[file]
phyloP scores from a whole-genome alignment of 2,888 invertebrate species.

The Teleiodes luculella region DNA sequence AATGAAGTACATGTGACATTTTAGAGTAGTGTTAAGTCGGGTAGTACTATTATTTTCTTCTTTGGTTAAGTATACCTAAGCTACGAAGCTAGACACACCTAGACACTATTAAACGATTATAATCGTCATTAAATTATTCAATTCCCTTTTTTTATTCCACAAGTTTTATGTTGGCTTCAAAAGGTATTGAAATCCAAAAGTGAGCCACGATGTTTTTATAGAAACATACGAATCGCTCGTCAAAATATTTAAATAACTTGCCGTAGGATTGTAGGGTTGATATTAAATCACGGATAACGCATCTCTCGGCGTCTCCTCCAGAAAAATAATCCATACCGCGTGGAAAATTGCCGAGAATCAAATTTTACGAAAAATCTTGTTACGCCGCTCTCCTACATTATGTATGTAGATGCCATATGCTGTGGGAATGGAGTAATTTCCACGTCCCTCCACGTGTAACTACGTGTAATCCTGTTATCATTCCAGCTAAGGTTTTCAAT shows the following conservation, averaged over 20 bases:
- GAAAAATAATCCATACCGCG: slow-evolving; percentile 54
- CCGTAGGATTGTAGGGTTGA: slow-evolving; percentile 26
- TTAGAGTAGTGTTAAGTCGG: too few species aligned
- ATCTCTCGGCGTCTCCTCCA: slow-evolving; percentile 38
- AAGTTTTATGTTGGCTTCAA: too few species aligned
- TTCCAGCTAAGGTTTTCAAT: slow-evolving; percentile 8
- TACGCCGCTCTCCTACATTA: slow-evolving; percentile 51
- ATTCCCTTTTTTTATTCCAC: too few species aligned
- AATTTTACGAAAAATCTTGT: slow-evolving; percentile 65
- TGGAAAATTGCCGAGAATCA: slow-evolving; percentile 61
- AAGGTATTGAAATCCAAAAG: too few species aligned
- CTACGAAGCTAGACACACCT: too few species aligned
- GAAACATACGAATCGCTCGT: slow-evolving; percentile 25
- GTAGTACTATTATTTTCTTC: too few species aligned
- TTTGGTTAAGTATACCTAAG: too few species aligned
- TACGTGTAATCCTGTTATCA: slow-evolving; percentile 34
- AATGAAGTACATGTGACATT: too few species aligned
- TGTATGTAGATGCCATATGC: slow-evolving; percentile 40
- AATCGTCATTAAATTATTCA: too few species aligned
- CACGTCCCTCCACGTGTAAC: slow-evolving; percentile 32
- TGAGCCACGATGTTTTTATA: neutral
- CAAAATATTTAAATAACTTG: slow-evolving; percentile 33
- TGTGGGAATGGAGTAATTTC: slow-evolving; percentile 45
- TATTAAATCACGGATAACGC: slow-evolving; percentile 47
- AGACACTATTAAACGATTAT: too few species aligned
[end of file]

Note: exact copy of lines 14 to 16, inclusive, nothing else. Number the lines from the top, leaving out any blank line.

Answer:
- CTACGAAGCTAGACACACCT: too few species aligned
- GAAACATACGAATCGCTCGT: slow-evolving; percentile 25
- GTAGTACTATTATTTTCTTC: too few species aligned